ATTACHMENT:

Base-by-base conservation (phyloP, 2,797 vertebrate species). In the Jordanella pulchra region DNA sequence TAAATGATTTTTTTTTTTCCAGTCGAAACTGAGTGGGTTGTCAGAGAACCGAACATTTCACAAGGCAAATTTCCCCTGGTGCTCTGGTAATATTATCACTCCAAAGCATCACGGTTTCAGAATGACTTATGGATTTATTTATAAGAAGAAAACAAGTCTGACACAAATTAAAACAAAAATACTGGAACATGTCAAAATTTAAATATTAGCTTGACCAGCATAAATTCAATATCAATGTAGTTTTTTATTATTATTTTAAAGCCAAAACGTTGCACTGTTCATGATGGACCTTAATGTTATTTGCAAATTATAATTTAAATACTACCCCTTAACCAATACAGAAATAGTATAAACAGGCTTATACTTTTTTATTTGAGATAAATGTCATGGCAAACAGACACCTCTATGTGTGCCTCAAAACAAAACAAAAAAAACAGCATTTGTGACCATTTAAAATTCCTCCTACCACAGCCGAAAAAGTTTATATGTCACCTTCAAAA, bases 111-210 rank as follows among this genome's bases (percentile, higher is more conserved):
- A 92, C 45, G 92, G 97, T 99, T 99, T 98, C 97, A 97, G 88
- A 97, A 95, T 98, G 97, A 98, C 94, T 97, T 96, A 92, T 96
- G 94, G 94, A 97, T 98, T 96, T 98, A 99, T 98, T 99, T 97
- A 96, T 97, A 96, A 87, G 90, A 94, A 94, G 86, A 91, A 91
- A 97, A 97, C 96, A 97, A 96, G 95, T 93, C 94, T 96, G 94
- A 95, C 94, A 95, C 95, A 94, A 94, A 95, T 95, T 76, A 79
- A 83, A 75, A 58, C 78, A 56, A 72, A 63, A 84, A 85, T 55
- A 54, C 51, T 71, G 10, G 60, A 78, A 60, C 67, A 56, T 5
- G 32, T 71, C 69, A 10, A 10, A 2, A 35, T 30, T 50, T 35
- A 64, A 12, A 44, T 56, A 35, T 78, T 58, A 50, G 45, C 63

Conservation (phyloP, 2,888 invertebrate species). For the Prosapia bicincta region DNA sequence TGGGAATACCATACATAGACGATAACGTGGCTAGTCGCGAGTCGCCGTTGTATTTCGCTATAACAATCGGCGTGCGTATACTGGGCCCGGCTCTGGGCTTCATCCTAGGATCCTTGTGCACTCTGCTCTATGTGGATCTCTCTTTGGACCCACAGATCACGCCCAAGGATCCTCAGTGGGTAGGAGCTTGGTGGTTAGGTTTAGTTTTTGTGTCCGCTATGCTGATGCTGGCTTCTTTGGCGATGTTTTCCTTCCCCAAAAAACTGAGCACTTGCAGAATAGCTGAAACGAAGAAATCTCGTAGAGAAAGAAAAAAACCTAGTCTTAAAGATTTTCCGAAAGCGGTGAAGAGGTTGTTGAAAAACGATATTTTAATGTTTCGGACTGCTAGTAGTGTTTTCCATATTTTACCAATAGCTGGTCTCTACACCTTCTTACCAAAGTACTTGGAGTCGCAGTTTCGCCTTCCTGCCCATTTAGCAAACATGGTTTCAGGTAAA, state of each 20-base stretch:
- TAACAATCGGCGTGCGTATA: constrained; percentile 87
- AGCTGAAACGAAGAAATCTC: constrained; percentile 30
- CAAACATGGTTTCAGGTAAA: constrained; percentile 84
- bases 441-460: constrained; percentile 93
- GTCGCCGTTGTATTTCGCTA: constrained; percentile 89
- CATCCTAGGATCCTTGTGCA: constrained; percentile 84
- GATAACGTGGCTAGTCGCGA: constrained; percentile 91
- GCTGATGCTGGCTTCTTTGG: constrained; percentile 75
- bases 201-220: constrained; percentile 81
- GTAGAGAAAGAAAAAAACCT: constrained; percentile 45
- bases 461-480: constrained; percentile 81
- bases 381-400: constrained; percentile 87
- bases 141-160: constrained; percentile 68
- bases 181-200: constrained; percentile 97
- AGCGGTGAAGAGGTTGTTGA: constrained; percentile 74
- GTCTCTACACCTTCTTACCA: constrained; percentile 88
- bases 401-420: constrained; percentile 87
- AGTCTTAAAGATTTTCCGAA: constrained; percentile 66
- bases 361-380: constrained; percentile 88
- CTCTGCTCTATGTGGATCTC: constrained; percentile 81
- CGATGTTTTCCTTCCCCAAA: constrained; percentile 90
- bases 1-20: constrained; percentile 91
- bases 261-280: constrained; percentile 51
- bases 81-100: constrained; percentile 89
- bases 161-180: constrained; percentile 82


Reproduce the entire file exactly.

Base-by-base conservation (phyloP, 2,797 vertebrate species). In the Jordanella pulchra region DNA sequence TAAATGATTTTTTTTTTTCCAGTCGAAACTGAGTGGGTTGTCAGAGAACCGAACATTTCACAAGGCAAATTTCCCCTGGTGCTCTGGTAATATTATCACTCCAAAGCATCACGGTTTCAGAATGACTTATGGATTTATTTATAAGAAGAAAACAAGTCTGACACAAATTAAAACAAAAATACTGGAACATGTCAAAATTTAAATATTAGCTTGACCAGCATAAATTCAATATCAATGTAGTTTTTTATTATTATTTTAAAGCCAAAACGTTGCACTGTTCATGATGGACCTTAATGTTATTTGCAAATTATAATTTAAATACTACCCCTTAACCAATACAGAAATAGTATAAACAGGCTTATACTTTTTTATTTGAGATAAATGTCATGGCAAACAGACACCTCTATGTGTGCCTCAAAACAAAACAAAAAAAACAGCATTTGTGACCATTTAAAATTCCTCCTACCACAGCCGAAAAAGTTTATATGTCACCTTCAAAA, bases 111-210 rank as follows among this genome's bases (percentile, higher is more conserved):
- A 92, C 45, G 92, G 97, T 99, T 99, T 98, C 97, A 97, G 88
- A 97, A 95, T 98, G 97, A 98, C 94, T 97, T 96, A 92, T 96
- G 94, G 94, A 97, T 98, T 96, T 98, A 99, T 98, T 99, T 97
- A 96, T 97, A 96, A 87, G 90, A 94, A 94, G 86, A 91, A 91
- A 97, A 97, C 96, A 97, A 96, G 95, T 93, C 94, T 96, G 94
- A 95, C 94, A 95, C 95, A 94, A 94, A 95, T 95, T 76, A 79
- A 83, A 75, A 58, C 78, A 56, A 72, A 63, A 84, A 85, T 55
- A 54, C 51, T 71, G 10, G 60, A 78, A 60, C 67, A 56, T 5
- G 32, T 71, C 69, A 10, A 10, A 2, A 35, T 30, T 50, T 35
- A 64, A 12, A 44, T 56, A 35, T 78, T 58, A 50, G 45, C 63

Conservation (phyloP, 2,888 invertebrate species). For the Prosapia bicincta region DNA sequence TGGGAATACCATACATAGACGATAACGTGGCTAGTCGCGAGTCGCCGTTGTATTTCGCTATAACAATCGGCGTGCGTATACTGGGCCCGGCTCTGGGCTTCATCCTAGGATCCTTGTGCACTCTGCTCTATGTGGATCTCTCTTTGGACCCACAGATCACGCCCAAGGATCCTCAGTGGGTAGGAGCTTGGTGGTTAGGTTTAGTTTTTGTGTCCGCTATGCTGATGCTGGCTTCTTTGGCGATGTTTTCCTTCCCCAAAAAACTGAGCACTTGCAGAATAGCTGAAACGAAGAAATCTCGTAGAGAAAGAAAAAAACCTAGTCTTAAAGATTTTCCGAAAGCGGTGAAGAGGTTGTTGAAAAACGATATTTTAATGTTTCGGACTGCTAGTAGTGTTTTCCATATTTTACCAATAGCTGGTCTCTACACCTTCTTACCAAAGTACTTGGAGTCGCAGTTTCGCCTTCCTGCCCATTTAGCAAACATGGTTTCAGGTAAA, state of each 20-base stretch:
- TAACAATCGGCGTGCGTATA: constrained; percentile 87
- AGCTGAAACGAAGAAATCTC: constrained; percentile 30
- CAAACATGGTTTCAGGTAAA: constrained; percentile 84
- bases 441-460: constrained; percentile 93
- GTCGCCGTTGTATTTCGCTA: constrained; percentile 89
- CATCCTAGGATCCTTGTGCA: constrained; percentile 84
- GATAACGTGGCTAGTCGCGA: constrained; percentile 91
- GCTGATGCTGGCTTCTTTGG: constrained; percentile 75
- bases 201-220: constrained; percentile 81
- GTAGAGAAAGAAAAAAACCT: constrained; percentile 45
- bases 461-480: constrained; percentile 81
- bases 381-400: constrained; percentile 87
- bases 141-160: constrained; percentile 68
- bases 181-200: constrained; percentile 97
- AGCGGTGAAGAGGTTGTTGA: constrained; percentile 74
- GTCTCTACACCTTCTTACCA: constrained; percentile 88
- bases 401-420: constrained; percentile 87
- AGTCTTAAAGATTTTCCGAA: constrained; percentile 66
- bases 361-380: constrained; percentile 88
- CTCTGCTCTATGTGGATCTC: constrained; percentile 81
- CGATGTTTTCCTTCCCCAAA: constrained; percentile 90
- bases 1-20: constrained; percentile 91
- bases 261-280: constrained; percentile 51
- bases 81-100: constrained; percentile 89
- bases 161-180: constrained; percentile 82